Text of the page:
Asbestos and Mesothelioma

//Asbestos and Mesothelioma
Asbestos and Mesothelioma2018-07-04T05:14:14+00:00

For a quarter of a century, Frederick Schenk – nationally recognized for his expertise – has led CaseyGerry’s mesothelioma and asbestos practice team. He and his partners have represented thousands of clients who have contracted asbestos-related diseases from sources including Navy shipyards, construction sites, manufacturing plants and oil refineries.

As the firm’s lead asbestos and mesothelioma attorney, Mr. Schenk has recovered over $100 million for asbestos victims throughout Southern California – handling more mesothelioma cases than any other asbestos lawyer in San Diego, Riverside and San Bernardino Counties. He and his colleagues at CaseyGerry have represented thousands of clients who have contracted asbestos related diseases.

In a case against Owens Corning Fiberglass, Mr. Schenk obtained a $2.4 million verdict for punitive damages and economic losses – the largest verdict ever against an asbestos manufacturer in San Diego County.

When working with asbestos cases, CaseyGerry’s attorneys and paralegals move with a sense of urgency, documenting the illness and medical evaluations and filing complex paperwork related to claims and lawsuits.

Working with other firms around the country, they have identified the manufacturers, installers, sellers and industrial users of asbestos – and were among the first plaintiff’s asbestos lawyers in the nation to uncover critically important documents connecting corporate knowledge of the hazards of asbestos with medical information that dates back to the 1930’s.

An estimated 1.3 million workers may end up with deadly diseases – including mesothelioma, asbestosis or lung cancer – as a result of exposure to asbestos. The dangers of exposure are well documented – and aren’t going away.

Used as a material for heating insulation since the 1920s, the most widespread use of asbestos was aboard Navy ships, in commercial buildings and in homes. Not surprisingly, heaviest exposures occur in the construction industry, especially during removal of the material for renovation or demolition – and symptoms take years to appear after exposure.

The presence of asbestos – a material that dissolves into microscopic dust – is pervasive. It is found in more than 3,000 products – from heat and acoustic insulation to roofing and flooring. Automakers even put it in brake pads and NASA used it in the space shuttles.

CaseyGerry attorneys have established that the Navy used the deadly product in ships, exposing shipbuilding and repair crews at NASSCO and 32nd Street Naval Shipyard as well as Navy personnel serving aboard vessels.

Workers can be exposed to the particles when they are renovating or demolishing buildings. One of the greatest dangers is that if inhaled or swallowed, the tiny particles can remain in the body for many years. Mesothelioma often goes undetected, so when it is diagnosed, it has often progressed to a point of no return. Even though the product and how it is handled are now carefully controlled by OSHA and the EPA, the dangers persists.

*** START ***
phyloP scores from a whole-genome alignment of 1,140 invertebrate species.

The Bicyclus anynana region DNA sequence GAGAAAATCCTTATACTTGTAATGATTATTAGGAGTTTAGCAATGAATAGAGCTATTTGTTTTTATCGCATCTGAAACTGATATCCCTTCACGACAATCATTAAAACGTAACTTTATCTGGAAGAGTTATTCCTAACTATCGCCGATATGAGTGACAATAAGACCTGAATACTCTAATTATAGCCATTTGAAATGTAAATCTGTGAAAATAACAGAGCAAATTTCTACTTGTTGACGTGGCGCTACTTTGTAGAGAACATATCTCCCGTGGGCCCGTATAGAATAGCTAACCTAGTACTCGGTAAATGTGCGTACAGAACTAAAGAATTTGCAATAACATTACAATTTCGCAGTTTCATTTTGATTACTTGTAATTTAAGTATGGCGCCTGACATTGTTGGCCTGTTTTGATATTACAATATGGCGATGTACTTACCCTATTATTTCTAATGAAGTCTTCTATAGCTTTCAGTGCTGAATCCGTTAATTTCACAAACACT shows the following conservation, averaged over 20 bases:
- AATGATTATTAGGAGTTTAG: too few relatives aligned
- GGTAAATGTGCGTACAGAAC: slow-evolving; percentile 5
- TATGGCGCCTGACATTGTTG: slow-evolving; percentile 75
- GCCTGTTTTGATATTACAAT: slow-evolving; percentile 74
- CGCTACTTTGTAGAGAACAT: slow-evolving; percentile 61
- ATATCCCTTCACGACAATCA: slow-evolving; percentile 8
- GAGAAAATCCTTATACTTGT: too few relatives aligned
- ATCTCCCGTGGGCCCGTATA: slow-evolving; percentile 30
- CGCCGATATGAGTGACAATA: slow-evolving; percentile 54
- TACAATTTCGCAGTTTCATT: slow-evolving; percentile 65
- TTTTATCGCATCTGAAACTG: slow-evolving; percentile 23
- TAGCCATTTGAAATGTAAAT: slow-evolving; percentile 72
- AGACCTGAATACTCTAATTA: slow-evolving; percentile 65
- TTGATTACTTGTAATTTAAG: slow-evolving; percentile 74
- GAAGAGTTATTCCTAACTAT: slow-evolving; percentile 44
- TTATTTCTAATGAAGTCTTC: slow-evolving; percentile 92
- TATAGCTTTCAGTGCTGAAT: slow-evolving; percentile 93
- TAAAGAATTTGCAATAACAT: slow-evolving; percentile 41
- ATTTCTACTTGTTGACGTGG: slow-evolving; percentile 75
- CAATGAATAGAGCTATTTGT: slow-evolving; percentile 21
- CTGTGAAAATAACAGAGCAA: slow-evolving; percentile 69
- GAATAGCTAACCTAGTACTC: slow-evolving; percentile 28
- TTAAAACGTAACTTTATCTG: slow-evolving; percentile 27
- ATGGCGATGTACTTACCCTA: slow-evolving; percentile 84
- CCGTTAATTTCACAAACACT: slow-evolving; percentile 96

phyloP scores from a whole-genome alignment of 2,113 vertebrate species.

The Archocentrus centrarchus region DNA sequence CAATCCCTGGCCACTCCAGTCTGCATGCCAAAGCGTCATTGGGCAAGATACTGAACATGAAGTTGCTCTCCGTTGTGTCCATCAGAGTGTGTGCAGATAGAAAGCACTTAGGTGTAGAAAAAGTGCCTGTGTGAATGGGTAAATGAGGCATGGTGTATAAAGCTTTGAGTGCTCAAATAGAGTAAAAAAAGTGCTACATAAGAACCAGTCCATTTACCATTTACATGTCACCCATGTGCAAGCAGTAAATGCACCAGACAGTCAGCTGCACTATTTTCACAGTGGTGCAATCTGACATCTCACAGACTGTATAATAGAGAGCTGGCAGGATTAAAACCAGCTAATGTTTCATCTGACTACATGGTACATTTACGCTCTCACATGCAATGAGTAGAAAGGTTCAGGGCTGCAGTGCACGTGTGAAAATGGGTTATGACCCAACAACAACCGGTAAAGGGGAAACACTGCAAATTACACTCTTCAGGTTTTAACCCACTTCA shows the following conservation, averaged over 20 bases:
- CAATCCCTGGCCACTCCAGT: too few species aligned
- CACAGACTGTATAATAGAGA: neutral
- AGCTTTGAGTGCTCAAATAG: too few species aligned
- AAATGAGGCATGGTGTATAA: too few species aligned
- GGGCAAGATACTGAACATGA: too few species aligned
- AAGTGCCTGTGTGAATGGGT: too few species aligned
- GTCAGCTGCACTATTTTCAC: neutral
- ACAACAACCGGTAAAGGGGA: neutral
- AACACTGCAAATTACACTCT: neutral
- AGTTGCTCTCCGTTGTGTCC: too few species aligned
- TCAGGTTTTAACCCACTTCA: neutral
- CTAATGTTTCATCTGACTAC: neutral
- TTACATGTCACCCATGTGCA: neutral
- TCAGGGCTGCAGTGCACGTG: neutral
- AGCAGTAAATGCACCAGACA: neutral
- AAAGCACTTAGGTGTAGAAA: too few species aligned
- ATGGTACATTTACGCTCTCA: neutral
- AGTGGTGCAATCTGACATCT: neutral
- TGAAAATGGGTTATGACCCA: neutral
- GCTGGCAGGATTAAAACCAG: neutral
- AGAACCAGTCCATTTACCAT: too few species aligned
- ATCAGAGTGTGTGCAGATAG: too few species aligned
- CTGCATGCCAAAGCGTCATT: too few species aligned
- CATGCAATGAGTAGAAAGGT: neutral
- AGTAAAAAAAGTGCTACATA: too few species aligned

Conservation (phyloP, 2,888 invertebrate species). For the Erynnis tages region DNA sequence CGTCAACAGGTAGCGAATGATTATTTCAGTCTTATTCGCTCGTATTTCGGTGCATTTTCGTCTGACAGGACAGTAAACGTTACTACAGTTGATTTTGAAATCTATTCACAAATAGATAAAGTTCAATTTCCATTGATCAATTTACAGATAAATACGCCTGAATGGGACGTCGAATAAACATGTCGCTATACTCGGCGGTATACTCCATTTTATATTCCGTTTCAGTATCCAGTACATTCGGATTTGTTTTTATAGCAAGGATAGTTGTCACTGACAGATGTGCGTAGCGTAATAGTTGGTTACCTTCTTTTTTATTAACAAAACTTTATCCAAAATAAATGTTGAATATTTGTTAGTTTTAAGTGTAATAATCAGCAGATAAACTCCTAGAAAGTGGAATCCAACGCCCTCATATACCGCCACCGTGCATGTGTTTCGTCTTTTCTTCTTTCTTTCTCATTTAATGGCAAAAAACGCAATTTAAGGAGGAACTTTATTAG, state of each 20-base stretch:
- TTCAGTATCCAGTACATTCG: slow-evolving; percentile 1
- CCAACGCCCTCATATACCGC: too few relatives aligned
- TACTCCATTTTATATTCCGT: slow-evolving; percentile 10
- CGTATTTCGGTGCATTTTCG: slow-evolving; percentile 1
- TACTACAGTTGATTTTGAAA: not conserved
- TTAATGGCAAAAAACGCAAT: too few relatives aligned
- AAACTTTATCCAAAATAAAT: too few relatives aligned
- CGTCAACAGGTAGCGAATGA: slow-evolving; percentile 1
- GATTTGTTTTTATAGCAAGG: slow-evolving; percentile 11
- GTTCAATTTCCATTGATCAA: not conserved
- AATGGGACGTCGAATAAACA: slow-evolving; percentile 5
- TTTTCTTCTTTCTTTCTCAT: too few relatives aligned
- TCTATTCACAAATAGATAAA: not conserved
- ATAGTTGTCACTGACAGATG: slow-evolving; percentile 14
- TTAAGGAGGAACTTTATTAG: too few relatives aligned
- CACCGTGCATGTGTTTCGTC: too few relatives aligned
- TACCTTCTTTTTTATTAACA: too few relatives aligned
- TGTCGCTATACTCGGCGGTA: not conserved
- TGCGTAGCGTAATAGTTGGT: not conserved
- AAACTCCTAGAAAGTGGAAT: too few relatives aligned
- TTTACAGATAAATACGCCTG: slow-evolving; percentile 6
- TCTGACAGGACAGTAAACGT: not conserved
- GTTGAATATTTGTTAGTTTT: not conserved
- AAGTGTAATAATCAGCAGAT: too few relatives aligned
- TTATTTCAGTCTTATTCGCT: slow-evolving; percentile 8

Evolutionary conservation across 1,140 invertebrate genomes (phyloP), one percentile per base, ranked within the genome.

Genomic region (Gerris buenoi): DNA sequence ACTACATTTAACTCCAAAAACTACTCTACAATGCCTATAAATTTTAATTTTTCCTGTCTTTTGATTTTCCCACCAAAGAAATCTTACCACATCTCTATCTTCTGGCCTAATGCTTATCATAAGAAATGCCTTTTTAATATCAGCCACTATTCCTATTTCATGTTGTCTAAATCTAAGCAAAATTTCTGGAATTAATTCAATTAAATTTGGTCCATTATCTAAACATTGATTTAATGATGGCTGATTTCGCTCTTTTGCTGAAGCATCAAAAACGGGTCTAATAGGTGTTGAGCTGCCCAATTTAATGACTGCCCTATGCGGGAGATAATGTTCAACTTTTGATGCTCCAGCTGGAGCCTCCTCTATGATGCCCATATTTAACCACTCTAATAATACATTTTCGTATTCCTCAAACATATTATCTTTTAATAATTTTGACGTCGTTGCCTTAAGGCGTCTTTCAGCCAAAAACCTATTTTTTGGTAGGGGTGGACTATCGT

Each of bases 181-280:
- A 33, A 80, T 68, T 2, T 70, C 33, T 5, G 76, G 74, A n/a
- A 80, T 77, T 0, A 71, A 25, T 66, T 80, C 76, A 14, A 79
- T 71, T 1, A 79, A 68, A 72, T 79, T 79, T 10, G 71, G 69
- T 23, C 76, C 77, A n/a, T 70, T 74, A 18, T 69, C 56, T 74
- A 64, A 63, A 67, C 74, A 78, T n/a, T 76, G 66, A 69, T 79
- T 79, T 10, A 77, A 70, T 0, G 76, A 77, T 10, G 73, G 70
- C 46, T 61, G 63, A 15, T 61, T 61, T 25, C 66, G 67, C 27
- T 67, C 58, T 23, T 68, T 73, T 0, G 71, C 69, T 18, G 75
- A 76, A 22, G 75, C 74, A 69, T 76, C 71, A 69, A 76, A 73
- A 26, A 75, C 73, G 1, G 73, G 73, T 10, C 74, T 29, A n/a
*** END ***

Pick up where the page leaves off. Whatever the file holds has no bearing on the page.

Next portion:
CaseyGerry attorneys are experts in pressing for quick, efficient resolution of asbestos claims and lawsuits – especially because they know many clients won’t live to see their cases settled.

If you believe that you or a loved one is experiencing health issues as a result of exposure, the attorneys at CaseyGerry can help. Contact us for a free consultation and case review.

Asbestos litigation requires careful documentation of illness, medical evaluation by qualified doctors and complex paperwork related to claims. Our staff has extensive experience in helping and working with asbestos victims, and knows how to obtain essential documents that identify where and how disease-causing exposures occurred.

The CaseyGerry team works closely with clients, their families and medical providers to make sure that their insurance paperwork is current and that all of their bills are submitted to the proper insurers. Our staff can also assist with claim forms when and if a claim must be filed to obtain compensation for the asbestos victim and their family members, and we have helped many hundreds of people through the complicated claims and trial process. Our work has helped achieve compensation from the companies that manufactured, installed and sold asbestos products throughout the United States.

For more information or a consultation on your case please contact us.

The modern English word comes from the ancient Greek word asbestos, meaning unquenchable.

A commercial and industrial term describing a group of specific silicate minerals that forms bundles of long, very thin mineral fibers, asbestos refers to a group of magnesium silicates which have both a crystalline and a fibrous structure — the six most common are actinolite, chrysotile, tremolite, anthophyllite, crocidolite and amosite. Asbestos is most commonly found in three rock types: serpentinites, altered ultramafic rocks, and some mafic rocks. Other rock types known to host asbestos include metamorphosed dolostones, metamorphosed iron formations, carbonatites, and alkalic intrusions.  The amount of asbestos or asbestiform minerals in these rocks can range in size from commercial-grade ore bodies to thin impure veinlets or low-grade occurrences.